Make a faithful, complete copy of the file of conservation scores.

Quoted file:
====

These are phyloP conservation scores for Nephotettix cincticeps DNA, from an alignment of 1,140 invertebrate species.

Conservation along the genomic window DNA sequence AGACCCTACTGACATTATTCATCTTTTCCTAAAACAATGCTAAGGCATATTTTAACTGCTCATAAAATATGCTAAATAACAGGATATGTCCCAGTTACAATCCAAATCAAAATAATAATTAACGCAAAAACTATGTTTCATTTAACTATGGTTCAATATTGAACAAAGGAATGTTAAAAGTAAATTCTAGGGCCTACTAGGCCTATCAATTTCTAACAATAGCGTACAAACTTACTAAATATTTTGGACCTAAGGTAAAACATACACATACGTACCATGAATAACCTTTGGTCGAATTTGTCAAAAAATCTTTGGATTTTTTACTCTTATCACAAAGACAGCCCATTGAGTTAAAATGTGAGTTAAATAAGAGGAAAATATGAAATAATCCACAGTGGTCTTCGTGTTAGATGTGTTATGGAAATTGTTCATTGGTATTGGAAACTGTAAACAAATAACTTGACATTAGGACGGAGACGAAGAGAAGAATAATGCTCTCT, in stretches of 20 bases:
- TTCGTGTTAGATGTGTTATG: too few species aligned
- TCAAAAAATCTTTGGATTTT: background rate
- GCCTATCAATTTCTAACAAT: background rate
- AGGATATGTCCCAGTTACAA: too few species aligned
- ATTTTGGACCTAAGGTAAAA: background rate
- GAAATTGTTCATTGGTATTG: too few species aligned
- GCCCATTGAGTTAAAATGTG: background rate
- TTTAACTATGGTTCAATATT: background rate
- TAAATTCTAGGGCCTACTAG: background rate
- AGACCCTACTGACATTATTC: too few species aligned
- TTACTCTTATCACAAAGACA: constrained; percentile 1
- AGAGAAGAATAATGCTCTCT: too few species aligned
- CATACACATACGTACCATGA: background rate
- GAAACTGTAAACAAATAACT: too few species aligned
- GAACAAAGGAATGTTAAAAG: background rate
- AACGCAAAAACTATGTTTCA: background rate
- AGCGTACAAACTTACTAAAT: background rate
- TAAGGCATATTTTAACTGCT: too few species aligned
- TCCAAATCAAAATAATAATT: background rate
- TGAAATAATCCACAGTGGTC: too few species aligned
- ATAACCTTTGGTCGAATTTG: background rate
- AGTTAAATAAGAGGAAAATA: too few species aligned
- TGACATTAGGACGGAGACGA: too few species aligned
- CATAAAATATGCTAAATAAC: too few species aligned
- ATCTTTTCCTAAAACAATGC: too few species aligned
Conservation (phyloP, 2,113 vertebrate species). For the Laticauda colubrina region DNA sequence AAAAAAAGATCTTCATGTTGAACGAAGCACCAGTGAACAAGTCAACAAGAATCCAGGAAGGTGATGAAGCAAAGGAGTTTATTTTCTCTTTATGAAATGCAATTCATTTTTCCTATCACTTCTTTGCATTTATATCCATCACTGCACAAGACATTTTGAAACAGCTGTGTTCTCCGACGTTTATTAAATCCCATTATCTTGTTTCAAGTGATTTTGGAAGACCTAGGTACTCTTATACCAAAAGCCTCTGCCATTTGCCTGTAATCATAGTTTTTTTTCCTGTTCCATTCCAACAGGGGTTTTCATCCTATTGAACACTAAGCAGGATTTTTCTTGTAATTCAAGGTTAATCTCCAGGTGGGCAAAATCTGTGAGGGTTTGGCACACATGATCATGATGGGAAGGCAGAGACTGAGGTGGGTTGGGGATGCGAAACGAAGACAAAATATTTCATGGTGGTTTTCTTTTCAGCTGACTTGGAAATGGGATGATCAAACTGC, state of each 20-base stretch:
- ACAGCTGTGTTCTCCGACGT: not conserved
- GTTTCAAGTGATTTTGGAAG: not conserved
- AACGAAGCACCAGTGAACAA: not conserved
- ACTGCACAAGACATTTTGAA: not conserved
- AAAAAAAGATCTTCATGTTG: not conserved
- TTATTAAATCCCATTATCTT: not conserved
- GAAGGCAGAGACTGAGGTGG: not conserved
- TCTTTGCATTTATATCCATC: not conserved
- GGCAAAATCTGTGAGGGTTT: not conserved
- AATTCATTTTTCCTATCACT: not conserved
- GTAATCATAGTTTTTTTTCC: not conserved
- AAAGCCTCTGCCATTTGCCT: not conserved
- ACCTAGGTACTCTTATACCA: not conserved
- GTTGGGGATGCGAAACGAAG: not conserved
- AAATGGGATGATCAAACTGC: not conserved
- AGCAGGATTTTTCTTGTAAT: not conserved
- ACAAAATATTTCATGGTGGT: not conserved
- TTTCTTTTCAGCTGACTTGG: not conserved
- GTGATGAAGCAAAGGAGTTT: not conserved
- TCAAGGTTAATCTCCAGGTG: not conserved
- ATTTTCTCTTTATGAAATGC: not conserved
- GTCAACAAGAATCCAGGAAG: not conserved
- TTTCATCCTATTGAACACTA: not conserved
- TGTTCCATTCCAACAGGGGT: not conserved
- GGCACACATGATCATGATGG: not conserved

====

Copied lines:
These are phyloP conservation scores for Nephotettix cincticeps DNA, from an alignment of 1,140 invertebrate species.

Conservation along the genomic window DNA sequence AGACCCTACTGACATTATTCATCTTTTCCTAAAACAATGCTAAGGCATATTTTAACTGCTCATAAAATATGCTAAATAACAGGATATGTCCCAGTTACAATCCAAATCAAAATAATAATTAACGCAAAAACTATGTTTCATTTAACTATGGTTCAATATTGAACAAAGGAATGTTAAAAGTAAATTCTAGGGCCTACTAGGCCTATCAATTTCTAACAATAGCGTACAAACTTACTAAATATTTTGGACCTAAGGTAAAACATACACATACGTACCATGAATAACCTTTGGTCGAATTTGTCAAAAAATCTTTGGATTTTTTACTCTTATCACAAAGACAGCCCATTGAGTTAAAATGTGAGTTAAATAAGAGGAAAATATGAAATAATCCACAGTGGTCTTCGTGTTAGATGTGTTATGGAAATTGTTCATTGGTATTGGAAACTGTAAACAAATAACTTGACATTAGGACGGAGACGAAGAGAAGAATAATGCTCTCT, in stretches of 20 bases:
- TTCGTGTTAGATGTGTTATG: too few species aligned
- TCAAAAAATCTTTGGATTTT: background rate
- GCCTATCAATTTCTAACAAT: background rate
- AGGATATGTCCCAGTTACAA: too few species aligned
- ATTTTGGACCTAAGGTAAAA: background rate
- GAAATTGTTCATTGGTATTG: too few species aligned
- GCCCATTGAGTTAAAATGTG: background rate
- TTTAACTATGGTTCAATATT: background rate
- TAAATTCTAGGGCCTACTAG: background rate
- AGACCCTACTGACATTATTC: too few species aligned
- TTACTCTTATCACAAAGACA: constrained; percentile 1
- AGAGAAGAATAATGCTCTCT: too few species aligned
- CATACACATACGTACCATGA: background rate
- GAAACTGTAAACAAATAACT: too few species aligned
- GAACAAAGGAATGTTAAAAG: background rate
- AACGCAAAAACTATGTTTCA: background rate
- AGCGTACAAACTTACTAAAT: background rate
- TAAGGCATATTTTAACTGCT: too few species aligned
- TCCAAATCAAAATAATAATT: background rate
- TGAAATAATCCACAGTGGTC: too few species aligned
- ATAACCTTTGGTCGAATTTG: background rate
- AGTTAAATAAGAGGAAAATA: too few species aligned
- TGACATTAGGACGGAGACGA: too few species aligned
- CATAAAATATGCTAAATAAC: too few species aligned
- ATCTTTTCCTAAAACAATGC: too few species aligned
Conservation (phyloP, 2,113 vertebrate species). For the Laticauda colubrina region DNA sequence AAAAAAAGATCTTCATGTTGAACGAAGCACCAGTGAACAAGTCAACAAGAATCCAGGAAGGTGATGAAGCAAAGGAGTTTATTTTCTCTTTATGAAATGCAATTCATTTTTCCTATCACTTCTTTGCATTTATATCCATCACTGCACAAGACATTTTGAAACAGCTGTGTTCTCCGACGTTTATTAAATCCCATTATCTTGTTTCAAGTGATTTTGGAAGACCTAGGTACTCTTATACCAAAAGCCTCTGCCATTTGCCTGTAATCATAGTTTTTTTTCCTGTTCCATTCCAACAGGGGTTTTCATCCTATTGAACACTAAGCAGGATTTTTCTTGTAATTCAAGGTTAATCTCCAGGTGGGCAAAATCTGTGAGGGTTTGGCACACATGATCATGATGGGAAGGCAGAGACTGAGGTGGGTTGGGGATGCGAAACGAAGACAAAATATTTCATGGTGGTTTTCTTTTCAGCTGACTTGGAAATGGGATGATCAAACTGC, state of each 20-base stretch:
- ACAGCTGTGTTCTCCGACGT: not conserved
- GTTTCAAGTGATTTTGGAAG: not conserved
- AACGAAGCACCAGTGAACAA: not conserved
- ACTGCACAAGACATTTTGAA: not conserved
- AAAAAAAGATCTTCATGTTG: not conserved
- TTATTAAATCCCATTATCTT: not conserved
- GAAGGCAGAGACTGAGGTGG: not conserved
- TCTTTGCATTTATATCCATC: not conserved
- GGCAAAATCTGTGAGGGTTT: not conserved
- AATTCATTTTTCCTATCACT: not conserved
- GTAATCATAGTTTTTTTTCC: not conserved
- AAAGCCTCTGCCATTTGCCT: not conserved
- ACCTAGGTACTCTTATACCA: not conserved
- GTTGGGGATGCGAAACGAAG: not conserved
- AAATGGGATGATCAAACTGC: not conserved
- AGCAGGATTTTTCTTGTAAT: not conserved
- ACAAAATATTTCATGGTGGT: not conserved
- TTTCTTTTCAGCTGACTTGG: not conserved
- GTGATGAAGCAAAGGAGTTT: not conserved
- TCAAGGTTAATCTCCAGGTG: not conserved
- ATTTTCTCTTTATGAAATGC: not conserved
- GTCAACAAGAATCCAGGAAG: not conserved
- TTTCATCCTATTGAACACTA: not conserved
- TGTTCCATTCCAACAGGGGT: not conserved
- GGCACACATGATCATGATGG: not conserved